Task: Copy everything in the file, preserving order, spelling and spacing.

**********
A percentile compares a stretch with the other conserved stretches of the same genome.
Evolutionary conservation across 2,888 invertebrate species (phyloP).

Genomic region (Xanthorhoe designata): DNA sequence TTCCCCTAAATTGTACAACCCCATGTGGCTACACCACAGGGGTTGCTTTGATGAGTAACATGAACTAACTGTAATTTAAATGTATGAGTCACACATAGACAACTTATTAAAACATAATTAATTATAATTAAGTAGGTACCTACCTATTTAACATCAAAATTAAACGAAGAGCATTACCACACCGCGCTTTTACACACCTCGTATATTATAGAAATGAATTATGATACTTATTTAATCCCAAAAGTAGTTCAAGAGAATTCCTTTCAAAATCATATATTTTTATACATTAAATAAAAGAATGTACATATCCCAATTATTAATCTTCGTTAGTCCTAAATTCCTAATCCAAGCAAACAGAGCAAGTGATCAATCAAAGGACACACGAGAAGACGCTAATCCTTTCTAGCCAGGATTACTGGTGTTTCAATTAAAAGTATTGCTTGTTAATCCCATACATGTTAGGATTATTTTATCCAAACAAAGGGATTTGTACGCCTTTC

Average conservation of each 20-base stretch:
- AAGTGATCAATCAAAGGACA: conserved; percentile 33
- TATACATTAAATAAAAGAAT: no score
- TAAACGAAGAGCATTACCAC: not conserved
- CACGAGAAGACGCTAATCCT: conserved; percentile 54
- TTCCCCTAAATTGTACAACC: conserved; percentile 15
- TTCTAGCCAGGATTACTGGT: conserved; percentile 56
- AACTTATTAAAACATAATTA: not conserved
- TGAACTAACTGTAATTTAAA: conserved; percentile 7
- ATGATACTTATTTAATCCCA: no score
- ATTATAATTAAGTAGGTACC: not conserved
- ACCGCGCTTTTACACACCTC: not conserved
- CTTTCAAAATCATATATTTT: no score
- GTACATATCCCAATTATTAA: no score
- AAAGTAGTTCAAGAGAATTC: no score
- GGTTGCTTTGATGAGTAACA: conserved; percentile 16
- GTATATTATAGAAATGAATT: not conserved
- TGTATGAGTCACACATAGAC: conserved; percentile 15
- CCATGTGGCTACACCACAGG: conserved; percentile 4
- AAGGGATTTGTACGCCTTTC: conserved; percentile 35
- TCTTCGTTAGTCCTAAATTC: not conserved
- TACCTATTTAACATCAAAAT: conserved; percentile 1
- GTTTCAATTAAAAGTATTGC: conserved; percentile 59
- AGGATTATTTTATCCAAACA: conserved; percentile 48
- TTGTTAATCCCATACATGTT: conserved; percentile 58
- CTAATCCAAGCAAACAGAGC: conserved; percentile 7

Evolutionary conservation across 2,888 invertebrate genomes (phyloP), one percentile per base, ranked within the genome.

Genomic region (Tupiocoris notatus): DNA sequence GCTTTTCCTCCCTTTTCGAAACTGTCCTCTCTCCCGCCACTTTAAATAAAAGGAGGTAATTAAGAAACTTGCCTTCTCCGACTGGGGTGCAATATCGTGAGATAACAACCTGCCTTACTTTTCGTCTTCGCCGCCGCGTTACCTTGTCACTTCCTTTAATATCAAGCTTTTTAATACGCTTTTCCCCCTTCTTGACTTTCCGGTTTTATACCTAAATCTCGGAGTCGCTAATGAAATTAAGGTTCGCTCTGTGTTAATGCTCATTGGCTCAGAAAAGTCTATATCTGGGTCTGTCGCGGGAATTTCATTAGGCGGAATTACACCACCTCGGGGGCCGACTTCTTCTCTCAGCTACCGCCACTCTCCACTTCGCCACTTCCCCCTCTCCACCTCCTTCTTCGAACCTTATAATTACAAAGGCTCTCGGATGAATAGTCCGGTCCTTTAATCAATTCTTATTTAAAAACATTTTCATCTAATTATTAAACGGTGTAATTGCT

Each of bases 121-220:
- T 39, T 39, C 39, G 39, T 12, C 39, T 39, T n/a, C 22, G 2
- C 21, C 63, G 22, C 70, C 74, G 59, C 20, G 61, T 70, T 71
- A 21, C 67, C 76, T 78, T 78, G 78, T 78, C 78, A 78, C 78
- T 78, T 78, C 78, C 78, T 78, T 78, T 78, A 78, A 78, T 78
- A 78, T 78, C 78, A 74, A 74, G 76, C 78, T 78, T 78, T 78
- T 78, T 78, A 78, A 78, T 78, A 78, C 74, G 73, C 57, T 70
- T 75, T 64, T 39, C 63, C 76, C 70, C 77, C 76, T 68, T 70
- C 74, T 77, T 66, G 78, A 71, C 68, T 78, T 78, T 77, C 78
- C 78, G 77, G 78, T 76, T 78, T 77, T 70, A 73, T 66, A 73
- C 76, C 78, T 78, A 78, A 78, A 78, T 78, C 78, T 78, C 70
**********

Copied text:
A percentile compares a stretch with the other conserved stretches of the same genome.
Evolutionary conservation across 2,888 invertebrate species (phyloP).

Genomic region (Xanthorhoe designata): DNA sequence TTCCCCTAAATTGTACAACCCCATGTGGCTACACCACAGGGGTTGCTTTGATGAGTAACATGAACTAACTGTAATTTAAATGTATGAGTCACACATAGACAACTTATTAAAACATAATTAATTATAATTAAGTAGGTACCTACCTATTTAACATCAAAATTAAACGAAGAGCATTACCACACCGCGCTTTTACACACCTCGTATATTATAGAAATGAATTATGATACTTATTTAATCCCAAAAGTAGTTCAAGAGAATTCCTTTCAAAATCATATATTTTTATACATTAAATAAAAGAATGTACATATCCCAATTATTAATCTTCGTTAGTCCTAAATTCCTAATCCAAGCAAACAGAGCAAGTGATCAATCAAAGGACACACGAGAAGACGCTAATCCTTTCTAGCCAGGATTACTGGTGTTTCAATTAAAAGTATTGCTTGTTAATCCCATACATGTTAGGATTATTTTATCCAAACAAAGGGATTTGTACGCCTTTC

Average conservation of each 20-base stretch:
- AAGTGATCAATCAAAGGACA: conserved; percentile 33
- TATACATTAAATAAAAGAAT: no score
- TAAACGAAGAGCATTACCAC: not conserved
- CACGAGAAGACGCTAATCCT: conserved; percentile 54
- TTCCCCTAAATTGTACAACC: conserved; percentile 15
- TTCTAGCCAGGATTACTGGT: conserved; percentile 56
- AACTTATTAAAACATAATTA: not conserved
- TGAACTAACTGTAATTTAAA: conserved; percentile 7
- ATGATACTTATTTAATCCCA: no score
- ATTATAATTAAGTAGGTACC: not conserved
- ACCGCGCTTTTACACACCTC: not conserved
- CTTTCAAAATCATATATTTT: no score
- GTACATATCCCAATTATTAA: no score
- AAAGTAGTTCAAGAGAATTC: no score
- GGTTGCTTTGATGAGTAACA: conserved; percentile 16
- GTATATTATAGAAATGAATT: not conserved
- TGTATGAGTCACACATAGAC: conserved; percentile 15
- CCATGTGGCTACACCACAGG: conserved; percentile 4
- AAGGGATTTGTACGCCTTTC: conserved; percentile 35
- TCTTCGTTAGTCCTAAATTC: not conserved
- TACCTATTTAACATCAAAAT: conserved; percentile 1
- GTTTCAATTAAAAGTATTGC: conserved; percentile 59
- AGGATTATTTTATCCAAACA: conserved; percentile 48
- TTGTTAATCCCATACATGTT: conserved; percentile 58
- CTAATCCAAGCAAACAGAGC: conserved; percentile 7

Evolutionary conservation across 2,888 invertebrate genomes (phyloP), one percentile per base, ranked within the genome.

Genomic region (Tupiocoris notatus): DNA sequence GCTTTTCCTCCCTTTTCGAAACTGTCCTCTCTCCCGCCACTTTAAATAAAAGGAGGTAATTAAGAAACTTGCCTTCTCCGACTGGGGTGCAATATCGTGAGATAACAACCTGCCTTACTTTTCGTCTTCGCCGCCGCGTTACCTTGTCACTTCCTTTAATATCAAGCTTTTTAATACGCTTTTCCCCCTTCTTGACTTTCCGGTTTTATACCTAAATCTCGGAGTCGCTAATGAAATTAAGGTTCGCTCTGTGTTAATGCTCATTGGCTCAGAAAAGTCTATATCTGGGTCTGTCGCGGGAATTTCATTAGGCGGAATTACACCACCTCGGGGGCCGACTTCTTCTCTCAGCTACCGCCACTCTCCACTTCGCCACTTCCCCCTCTCCACCTCCTTCTTCGAACCTTATAATTACAAAGGCTCTCGGATGAATAGTCCGGTCCTTTAATCAATTCTTATTTAAAAACATTTTCATCTAATTATTAAACGGTGTAATTGCT

Each of bases 121-220:
- T 39, T 39, C 39, G 39, T 12, C 39, T 39, T n/a, C 22, G 2
- C 21, C 63, G 22, C 70, C 74, G 59, C 20, G 61, T 70, T 71
- A 21, C 67, C 76, T 78, T 78, G 78, T 78, C 78, A 78, C 78
- T 78, T 78, C 78, C 78, T 78, T 78, T 78, A 78, A 78, T 78
- A 78, T 78, C 78, A 74, A 74, G 76, C 78, T 78, T 78, T 78
- T 78, T 78, A 78, A 78, T 78, A 78, C 74, G 73, C 57, T 70
- T 75, T 64, T 39, C 63, C 76, C 70, C 77, C 76, T 68, T 70
- C 74, T 77, T 66, G 78, A 71, C 68, T 78, T 78, T 77, C 78
- C 78, G 77, G 78, T 76, T 78, T 77, T 70, A 73, T 66, A 73
- C 76, C 78, T 78, A 78, A 78, A 78, T 78, C 78, T 78, C 70